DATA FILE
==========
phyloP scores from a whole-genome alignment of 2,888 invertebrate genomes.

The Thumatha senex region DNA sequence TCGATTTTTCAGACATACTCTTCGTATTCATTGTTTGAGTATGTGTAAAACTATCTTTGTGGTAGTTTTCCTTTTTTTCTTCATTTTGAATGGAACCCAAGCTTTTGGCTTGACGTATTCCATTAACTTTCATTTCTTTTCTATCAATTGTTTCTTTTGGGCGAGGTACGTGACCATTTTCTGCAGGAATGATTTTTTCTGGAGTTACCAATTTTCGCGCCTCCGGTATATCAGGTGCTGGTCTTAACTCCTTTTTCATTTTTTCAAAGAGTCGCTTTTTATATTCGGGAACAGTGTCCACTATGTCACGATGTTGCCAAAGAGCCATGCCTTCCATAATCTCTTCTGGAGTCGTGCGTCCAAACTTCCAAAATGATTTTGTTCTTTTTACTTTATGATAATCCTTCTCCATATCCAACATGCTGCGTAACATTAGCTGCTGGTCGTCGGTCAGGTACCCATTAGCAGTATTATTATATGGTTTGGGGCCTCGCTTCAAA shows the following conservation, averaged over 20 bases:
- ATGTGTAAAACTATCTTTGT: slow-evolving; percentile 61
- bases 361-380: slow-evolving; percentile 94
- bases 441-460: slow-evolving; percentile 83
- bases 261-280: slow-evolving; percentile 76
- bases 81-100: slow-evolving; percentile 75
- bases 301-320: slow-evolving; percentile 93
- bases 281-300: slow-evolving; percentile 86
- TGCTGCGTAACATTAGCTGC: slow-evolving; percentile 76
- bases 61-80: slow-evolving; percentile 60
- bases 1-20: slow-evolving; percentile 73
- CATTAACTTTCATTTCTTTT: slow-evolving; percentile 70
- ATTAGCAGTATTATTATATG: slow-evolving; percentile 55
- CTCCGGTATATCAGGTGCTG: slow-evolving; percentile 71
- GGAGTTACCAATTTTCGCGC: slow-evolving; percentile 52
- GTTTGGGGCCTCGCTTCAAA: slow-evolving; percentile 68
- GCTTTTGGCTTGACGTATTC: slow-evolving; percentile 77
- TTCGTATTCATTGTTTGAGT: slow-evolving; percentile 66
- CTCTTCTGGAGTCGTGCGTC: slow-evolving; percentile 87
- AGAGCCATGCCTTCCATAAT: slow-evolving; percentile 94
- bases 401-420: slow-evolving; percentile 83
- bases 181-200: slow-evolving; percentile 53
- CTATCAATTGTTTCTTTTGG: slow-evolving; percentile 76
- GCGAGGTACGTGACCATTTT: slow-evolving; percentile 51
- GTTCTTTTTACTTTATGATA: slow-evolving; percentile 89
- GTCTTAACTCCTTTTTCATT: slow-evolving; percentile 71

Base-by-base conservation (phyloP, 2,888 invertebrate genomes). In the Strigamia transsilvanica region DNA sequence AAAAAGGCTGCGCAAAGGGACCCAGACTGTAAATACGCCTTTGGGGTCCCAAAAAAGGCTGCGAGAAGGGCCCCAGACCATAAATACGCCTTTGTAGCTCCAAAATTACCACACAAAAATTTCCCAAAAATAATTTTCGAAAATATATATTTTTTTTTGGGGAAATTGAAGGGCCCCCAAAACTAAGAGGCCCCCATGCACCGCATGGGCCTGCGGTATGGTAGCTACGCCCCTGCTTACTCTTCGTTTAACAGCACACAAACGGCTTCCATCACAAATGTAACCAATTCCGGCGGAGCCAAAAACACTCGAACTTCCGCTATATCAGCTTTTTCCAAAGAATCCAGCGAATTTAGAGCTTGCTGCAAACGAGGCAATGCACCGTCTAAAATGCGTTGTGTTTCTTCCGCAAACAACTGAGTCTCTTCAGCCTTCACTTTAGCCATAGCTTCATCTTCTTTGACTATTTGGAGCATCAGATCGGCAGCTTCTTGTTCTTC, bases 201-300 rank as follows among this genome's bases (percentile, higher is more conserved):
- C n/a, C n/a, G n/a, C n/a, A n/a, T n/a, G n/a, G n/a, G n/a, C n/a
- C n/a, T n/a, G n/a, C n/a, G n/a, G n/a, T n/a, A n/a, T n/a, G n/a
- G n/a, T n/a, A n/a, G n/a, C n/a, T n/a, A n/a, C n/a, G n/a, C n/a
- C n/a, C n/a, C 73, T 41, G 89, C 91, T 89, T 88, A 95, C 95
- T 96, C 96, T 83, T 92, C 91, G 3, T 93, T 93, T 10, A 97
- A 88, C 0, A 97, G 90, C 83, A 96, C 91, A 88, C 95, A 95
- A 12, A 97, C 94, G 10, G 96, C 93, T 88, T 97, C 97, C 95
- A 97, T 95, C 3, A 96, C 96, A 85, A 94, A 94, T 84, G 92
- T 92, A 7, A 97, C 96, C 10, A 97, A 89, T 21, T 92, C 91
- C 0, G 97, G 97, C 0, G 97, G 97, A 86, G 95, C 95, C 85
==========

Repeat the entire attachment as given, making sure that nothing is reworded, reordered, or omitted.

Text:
phyloP scores from a whole-genome alignment of 2,888 invertebrate genomes.

The Thumatha senex region DNA sequence TCGATTTTTCAGACATACTCTTCGTATTCATTGTTTGAGTATGTGTAAAACTATCTTTGTGGTAGTTTTCCTTTTTTTCTTCATTTTGAATGGAACCCAAGCTTTTGGCTTGACGTATTCCATTAACTTTCATTTCTTTTCTATCAATTGTTTCTTTTGGGCGAGGTACGTGACCATTTTCTGCAGGAATGATTTTTTCTGGAGTTACCAATTTTCGCGCCTCCGGTATATCAGGTGCTGGTCTTAACTCCTTTTTCATTTTTTCAAAGAGTCGCTTTTTATATTCGGGAACAGTGTCCACTATGTCACGATGTTGCCAAAGAGCCATGCCTTCCATAATCTCTTCTGGAGTCGTGCGTCCAAACTTCCAAAATGATTTTGTTCTTTTTACTTTATGATAATCCTTCTCCATATCCAACATGCTGCGTAACATTAGCTGCTGGTCGTCGGTCAGGTACCCATTAGCAGTATTATTATATGGTTTGGGGCCTCGCTTCAAA shows the following conservation, averaged over 20 bases:
- ATGTGTAAAACTATCTTTGT: slow-evolving; percentile 61
- bases 361-380: slow-evolving; percentile 94
- bases 441-460: slow-evolving; percentile 83
- bases 261-280: slow-evolving; percentile 76
- bases 81-100: slow-evolving; percentile 75
- bases 301-320: slow-evolving; percentile 93
- bases 281-300: slow-evolving; percentile 86
- TGCTGCGTAACATTAGCTGC: slow-evolving; percentile 76
- bases 61-80: slow-evolving; percentile 60
- bases 1-20: slow-evolving; percentile 73
- CATTAACTTTCATTTCTTTT: slow-evolving; percentile 70
- ATTAGCAGTATTATTATATG: slow-evolving; percentile 55
- CTCCGGTATATCAGGTGCTG: slow-evolving; percentile 71
- GGAGTTACCAATTTTCGCGC: slow-evolving; percentile 52
- GTTTGGGGCCTCGCTTCAAA: slow-evolving; percentile 68
- GCTTTTGGCTTGACGTATTC: slow-evolving; percentile 77
- TTCGTATTCATTGTTTGAGT: slow-evolving; percentile 66
- CTCTTCTGGAGTCGTGCGTC: slow-evolving; percentile 87
- AGAGCCATGCCTTCCATAAT: slow-evolving; percentile 94
- bases 401-420: slow-evolving; percentile 83
- bases 181-200: slow-evolving; percentile 53
- CTATCAATTGTTTCTTTTGG: slow-evolving; percentile 76
- GCGAGGTACGTGACCATTTT: slow-evolving; percentile 51
- GTTCTTTTTACTTTATGATA: slow-evolving; percentile 89
- GTCTTAACTCCTTTTTCATT: slow-evolving; percentile 71

Base-by-base conservation (phyloP, 2,888 invertebrate genomes). In the Strigamia transsilvanica region DNA sequence AAAAAGGCTGCGCAAAGGGACCCAGACTGTAAATACGCCTTTGGGGTCCCAAAAAAGGCTGCGAGAAGGGCCCCAGACCATAAATACGCCTTTGTAGCTCCAAAATTACCACACAAAAATTTCCCAAAAATAATTTTCGAAAATATATATTTTTTTTTGGGGAAATTGAAGGGCCCCCAAAACTAAGAGGCCCCCATGCACCGCATGGGCCTGCGGTATGGTAGCTACGCCCCTGCTTACTCTTCGTTTAACAGCACACAAACGGCTTCCATCACAAATGTAACCAATTCCGGCGGAGCCAAAAACACTCGAACTTCCGCTATATCAGCTTTTTCCAAAGAATCCAGCGAATTTAGAGCTTGCTGCAAACGAGGCAATGCACCGTCTAAAATGCGTTGTGTTTCTTCCGCAAACAACTGAGTCTCTTCAGCCTTCACTTTAGCCATAGCTTCATCTTCTTTGACTATTTGGAGCATCAGATCGGCAGCTTCTTGTTCTTC, bases 201-300 rank as follows among this genome's bases (percentile, higher is more conserved):
- C n/a, C n/a, G n/a, C n/a, A n/a, T n/a, G n/a, G n/a, G n/a, C n/a
- C n/a, T n/a, G n/a, C n/a, G n/a, G n/a, T n/a, A n/a, T n/a, G n/a
- G n/a, T n/a, A n/a, G n/a, C n/a, T n/a, A n/a, C n/a, G n/a, C n/a
- C n/a, C n/a, C 73, T 41, G 89, C 91, T 89, T 88, A 95, C 95
- T 96, C 96, T 83, T 92, C 91, G 3, T 93, T 93, T 10, A 97
- A 88, C 0, A 97, G 90, C 83, A 96, C 91, A 88, C 95, A 95
- A 12, A 97, C 94, G 10, G 96, C 93, T 88, T 97, C 97, C 95
- A 97, T 95, C 3, A 96, C 96, A 85, A 94, A 94, T 84, G 92
- T 92, A 7, A 97, C 96, C 10, A 97, A 89, T 21, T 92, C 91
- C 0, G 97, G 97, C 0, G 97, G 97, A 86, G 95, C 95, C 85